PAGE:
India has long leaned heavily on Russia to equip its armed forces with military hardware. A decision last week by Defense Minister George Fernandes to postpone a planned visit to Moscow, however, has served to highlight possible new tensions in this area. Fernandes was to have begun a four-day visit to Russia on March 24, but, on March 22, sources in New Delhi and Moscow announced that the defense chief’s presence was needed instead at a crucial meeting of the Indian parliament. Indian sources went out of their way to make it clear that the delay hinged solely domestic political developments and in no way reflected problems with Moscow. But however true that might have been, the timing of the postponement has undoubtedly raised some concerns in Moscow. It comes amid both a reshuffling of key personnel in Russia’s arms export establishment–including an apparent change of leadership in a key Indian-Russian military cooperation commission–and published reports indicating that New Delhi is, after years of dependence on Moscow, heightening its efforts to diversify its arms suppliers.
India is Russia’s second-largest arms client, and is reported to have committed itself over the past year to the purchase of some US$10 billion in Russian military hardware. Negotiations on these and other arms deals have often been arduous, however. There have been reports of dissatisfaction on the Indian side that the two countries failed earlier this year to finalize an additional package of deals that sources said could be worth in excess of US$3 billion. That failure came during a mid-February visit to New Delhi by then Russian Deputy Prime Minister Ilya Klebanov, who at that time also oversaw Russia’s defense industrial sector, played a major role in the country’s arms export business, and served as co-chair–along with Fernandes–of an Indian Russian military-technical cooperation commission (see the Monitor, February 12).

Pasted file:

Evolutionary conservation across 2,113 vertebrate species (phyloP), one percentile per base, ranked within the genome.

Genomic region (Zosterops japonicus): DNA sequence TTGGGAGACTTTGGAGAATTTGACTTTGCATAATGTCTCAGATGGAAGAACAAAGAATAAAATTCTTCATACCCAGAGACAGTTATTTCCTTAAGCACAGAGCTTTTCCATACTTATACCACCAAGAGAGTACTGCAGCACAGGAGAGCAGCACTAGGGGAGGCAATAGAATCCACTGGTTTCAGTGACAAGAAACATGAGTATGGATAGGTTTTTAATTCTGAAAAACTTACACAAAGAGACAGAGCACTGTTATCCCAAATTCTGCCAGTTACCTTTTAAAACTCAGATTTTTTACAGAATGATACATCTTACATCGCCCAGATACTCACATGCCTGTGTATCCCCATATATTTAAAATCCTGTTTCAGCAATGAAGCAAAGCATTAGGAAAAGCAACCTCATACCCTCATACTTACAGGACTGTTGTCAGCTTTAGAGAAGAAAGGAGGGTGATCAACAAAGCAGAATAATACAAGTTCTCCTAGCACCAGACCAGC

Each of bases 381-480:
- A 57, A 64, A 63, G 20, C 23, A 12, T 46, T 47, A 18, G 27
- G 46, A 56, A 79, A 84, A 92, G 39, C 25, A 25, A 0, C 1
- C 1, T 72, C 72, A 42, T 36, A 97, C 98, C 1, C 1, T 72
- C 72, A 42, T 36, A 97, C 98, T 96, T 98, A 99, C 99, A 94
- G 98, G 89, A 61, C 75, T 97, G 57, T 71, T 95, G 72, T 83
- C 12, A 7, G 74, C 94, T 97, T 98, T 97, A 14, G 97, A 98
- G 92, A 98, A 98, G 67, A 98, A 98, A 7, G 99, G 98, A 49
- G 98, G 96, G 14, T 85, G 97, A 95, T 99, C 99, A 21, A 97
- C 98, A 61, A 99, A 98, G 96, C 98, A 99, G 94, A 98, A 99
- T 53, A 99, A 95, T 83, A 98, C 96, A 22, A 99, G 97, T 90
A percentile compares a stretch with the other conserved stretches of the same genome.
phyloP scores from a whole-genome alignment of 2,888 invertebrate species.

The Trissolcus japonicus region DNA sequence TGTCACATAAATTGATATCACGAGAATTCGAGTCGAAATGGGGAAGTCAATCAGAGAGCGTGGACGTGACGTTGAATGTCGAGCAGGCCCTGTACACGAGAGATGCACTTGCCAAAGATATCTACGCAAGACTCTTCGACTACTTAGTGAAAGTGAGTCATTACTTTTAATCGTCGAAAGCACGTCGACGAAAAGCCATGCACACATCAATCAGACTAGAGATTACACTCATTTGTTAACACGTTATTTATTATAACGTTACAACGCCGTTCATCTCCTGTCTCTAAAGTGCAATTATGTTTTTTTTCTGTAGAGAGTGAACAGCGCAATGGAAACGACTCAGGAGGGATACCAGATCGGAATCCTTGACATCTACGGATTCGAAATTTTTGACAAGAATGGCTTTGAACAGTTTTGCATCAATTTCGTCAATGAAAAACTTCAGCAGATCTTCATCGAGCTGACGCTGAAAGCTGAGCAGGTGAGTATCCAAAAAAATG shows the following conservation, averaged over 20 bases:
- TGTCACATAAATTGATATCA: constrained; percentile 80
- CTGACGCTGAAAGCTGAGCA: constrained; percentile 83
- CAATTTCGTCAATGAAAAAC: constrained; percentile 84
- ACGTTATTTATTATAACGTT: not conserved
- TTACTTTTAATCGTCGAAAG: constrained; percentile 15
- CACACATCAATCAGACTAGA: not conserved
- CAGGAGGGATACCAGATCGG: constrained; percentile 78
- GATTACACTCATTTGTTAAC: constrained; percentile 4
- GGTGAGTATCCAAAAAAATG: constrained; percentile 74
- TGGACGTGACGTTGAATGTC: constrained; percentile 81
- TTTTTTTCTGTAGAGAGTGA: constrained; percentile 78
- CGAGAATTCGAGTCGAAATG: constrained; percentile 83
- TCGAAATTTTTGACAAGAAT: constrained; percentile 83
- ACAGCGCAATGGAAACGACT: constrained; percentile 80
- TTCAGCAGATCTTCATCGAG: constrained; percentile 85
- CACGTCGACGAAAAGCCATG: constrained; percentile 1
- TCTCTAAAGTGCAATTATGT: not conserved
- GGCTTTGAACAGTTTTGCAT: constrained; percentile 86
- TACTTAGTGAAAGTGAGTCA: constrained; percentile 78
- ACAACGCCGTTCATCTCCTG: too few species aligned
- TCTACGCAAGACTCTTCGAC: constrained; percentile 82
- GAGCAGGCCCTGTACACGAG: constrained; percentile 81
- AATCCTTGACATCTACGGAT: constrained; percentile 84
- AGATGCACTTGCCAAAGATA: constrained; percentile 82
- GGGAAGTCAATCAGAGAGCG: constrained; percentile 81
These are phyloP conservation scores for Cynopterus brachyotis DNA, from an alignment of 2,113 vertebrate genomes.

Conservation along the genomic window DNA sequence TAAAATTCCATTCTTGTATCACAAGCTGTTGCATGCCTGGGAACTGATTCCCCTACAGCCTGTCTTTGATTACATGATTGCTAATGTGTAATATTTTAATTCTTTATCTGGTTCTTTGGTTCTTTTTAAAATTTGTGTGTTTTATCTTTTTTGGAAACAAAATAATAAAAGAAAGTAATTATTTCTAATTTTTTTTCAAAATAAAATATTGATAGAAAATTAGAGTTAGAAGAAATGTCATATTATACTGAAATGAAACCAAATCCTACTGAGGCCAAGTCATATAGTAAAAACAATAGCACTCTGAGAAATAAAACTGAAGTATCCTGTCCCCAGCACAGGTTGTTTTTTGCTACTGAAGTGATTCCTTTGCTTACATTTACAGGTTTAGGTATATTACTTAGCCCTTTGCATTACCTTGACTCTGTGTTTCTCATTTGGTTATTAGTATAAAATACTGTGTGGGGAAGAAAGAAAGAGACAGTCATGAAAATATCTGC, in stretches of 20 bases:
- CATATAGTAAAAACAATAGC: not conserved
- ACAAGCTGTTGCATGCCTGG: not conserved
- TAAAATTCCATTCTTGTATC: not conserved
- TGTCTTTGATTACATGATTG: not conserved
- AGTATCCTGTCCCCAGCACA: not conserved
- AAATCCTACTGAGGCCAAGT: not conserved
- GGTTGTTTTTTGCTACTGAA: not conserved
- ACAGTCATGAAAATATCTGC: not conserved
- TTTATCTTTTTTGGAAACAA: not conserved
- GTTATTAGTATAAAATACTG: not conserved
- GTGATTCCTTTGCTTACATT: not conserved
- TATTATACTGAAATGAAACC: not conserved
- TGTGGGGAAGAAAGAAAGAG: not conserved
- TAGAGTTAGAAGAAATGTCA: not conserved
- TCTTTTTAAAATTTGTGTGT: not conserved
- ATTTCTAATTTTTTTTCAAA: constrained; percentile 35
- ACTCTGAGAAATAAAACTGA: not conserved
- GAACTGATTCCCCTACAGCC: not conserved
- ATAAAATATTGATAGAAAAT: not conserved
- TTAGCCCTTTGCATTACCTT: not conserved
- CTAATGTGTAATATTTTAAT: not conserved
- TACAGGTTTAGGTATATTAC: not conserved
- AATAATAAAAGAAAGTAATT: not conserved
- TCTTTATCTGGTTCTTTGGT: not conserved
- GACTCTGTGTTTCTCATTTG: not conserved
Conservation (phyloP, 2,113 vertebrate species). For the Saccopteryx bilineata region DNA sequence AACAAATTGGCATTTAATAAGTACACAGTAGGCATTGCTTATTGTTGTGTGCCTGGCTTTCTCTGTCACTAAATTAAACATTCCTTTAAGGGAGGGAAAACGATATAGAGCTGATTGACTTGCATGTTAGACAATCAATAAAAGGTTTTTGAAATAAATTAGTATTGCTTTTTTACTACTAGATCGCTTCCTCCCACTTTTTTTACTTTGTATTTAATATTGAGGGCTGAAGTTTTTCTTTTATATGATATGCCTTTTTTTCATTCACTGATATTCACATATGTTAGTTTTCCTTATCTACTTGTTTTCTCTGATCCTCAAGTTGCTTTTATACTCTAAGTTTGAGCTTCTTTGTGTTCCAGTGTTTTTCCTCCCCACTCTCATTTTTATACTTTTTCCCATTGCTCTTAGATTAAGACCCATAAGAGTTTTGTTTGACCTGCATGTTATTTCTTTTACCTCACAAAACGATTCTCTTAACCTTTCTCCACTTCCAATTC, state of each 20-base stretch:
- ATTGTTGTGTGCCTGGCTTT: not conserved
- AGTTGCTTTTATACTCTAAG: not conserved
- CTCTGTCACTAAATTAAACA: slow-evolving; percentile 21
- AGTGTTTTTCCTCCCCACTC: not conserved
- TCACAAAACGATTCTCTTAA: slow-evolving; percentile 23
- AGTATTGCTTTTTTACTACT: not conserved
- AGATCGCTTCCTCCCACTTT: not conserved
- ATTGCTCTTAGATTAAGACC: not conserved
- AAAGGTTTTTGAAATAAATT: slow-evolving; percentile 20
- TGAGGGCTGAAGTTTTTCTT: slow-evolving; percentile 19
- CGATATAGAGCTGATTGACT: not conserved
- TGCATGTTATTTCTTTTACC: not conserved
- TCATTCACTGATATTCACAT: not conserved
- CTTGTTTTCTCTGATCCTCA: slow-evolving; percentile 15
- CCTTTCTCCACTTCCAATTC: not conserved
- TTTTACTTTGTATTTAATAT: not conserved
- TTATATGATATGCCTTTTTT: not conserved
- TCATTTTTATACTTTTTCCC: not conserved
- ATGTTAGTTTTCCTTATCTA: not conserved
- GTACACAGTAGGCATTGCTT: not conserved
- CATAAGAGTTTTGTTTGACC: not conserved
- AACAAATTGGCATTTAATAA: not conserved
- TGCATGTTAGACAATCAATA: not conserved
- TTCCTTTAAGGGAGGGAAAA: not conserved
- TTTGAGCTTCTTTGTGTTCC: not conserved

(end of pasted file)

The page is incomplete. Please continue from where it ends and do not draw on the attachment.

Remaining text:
On February 18, however, Klebanov was demoted from deputy prime minister to the rank of minister of industry, science and technology, and was at the same time stripped of many of his responsibilities for Russian arms sales. Some reports suggested that Klebanov’s difficulties in New Delhi may have been one of the reasons for his demotion. That speculation appears to have been borne out last week when news sources said that Klebanov was likely to be removed as co-chair of the Indian-Russian military cooperation commission, and that his replacement was expected to be Defense Minister Sergei Ivanov. Indeed, reports prior to Fernandes’ planned departure for Moscow had indicated that the Indian defense chief would meet with Ivanov, but made no mention of Klebanov.
An Indian newspaper, moreover, appeared to suggest yesterday that even if problems with Moscow were not the direct cause of Fernandes’ decision to postpone his Moscow visit, they may have been a factor. The Hindu observed that the postponement decision would provide Moscow with a respite to reassign responsibilities for defense exports to India and other countries in the wake of Klebanov’s demotion. Quoting a Russian expert, the newspaper also suggested that the expected naming of Ivanov to the commission post might improve Indian-Russian cooperation in this area. “Ivanov is considered Russia’s top man for global security and geopolitical strategies,” the expert said. “Also, he is the most trusted friend of the president, Vladimir Putin.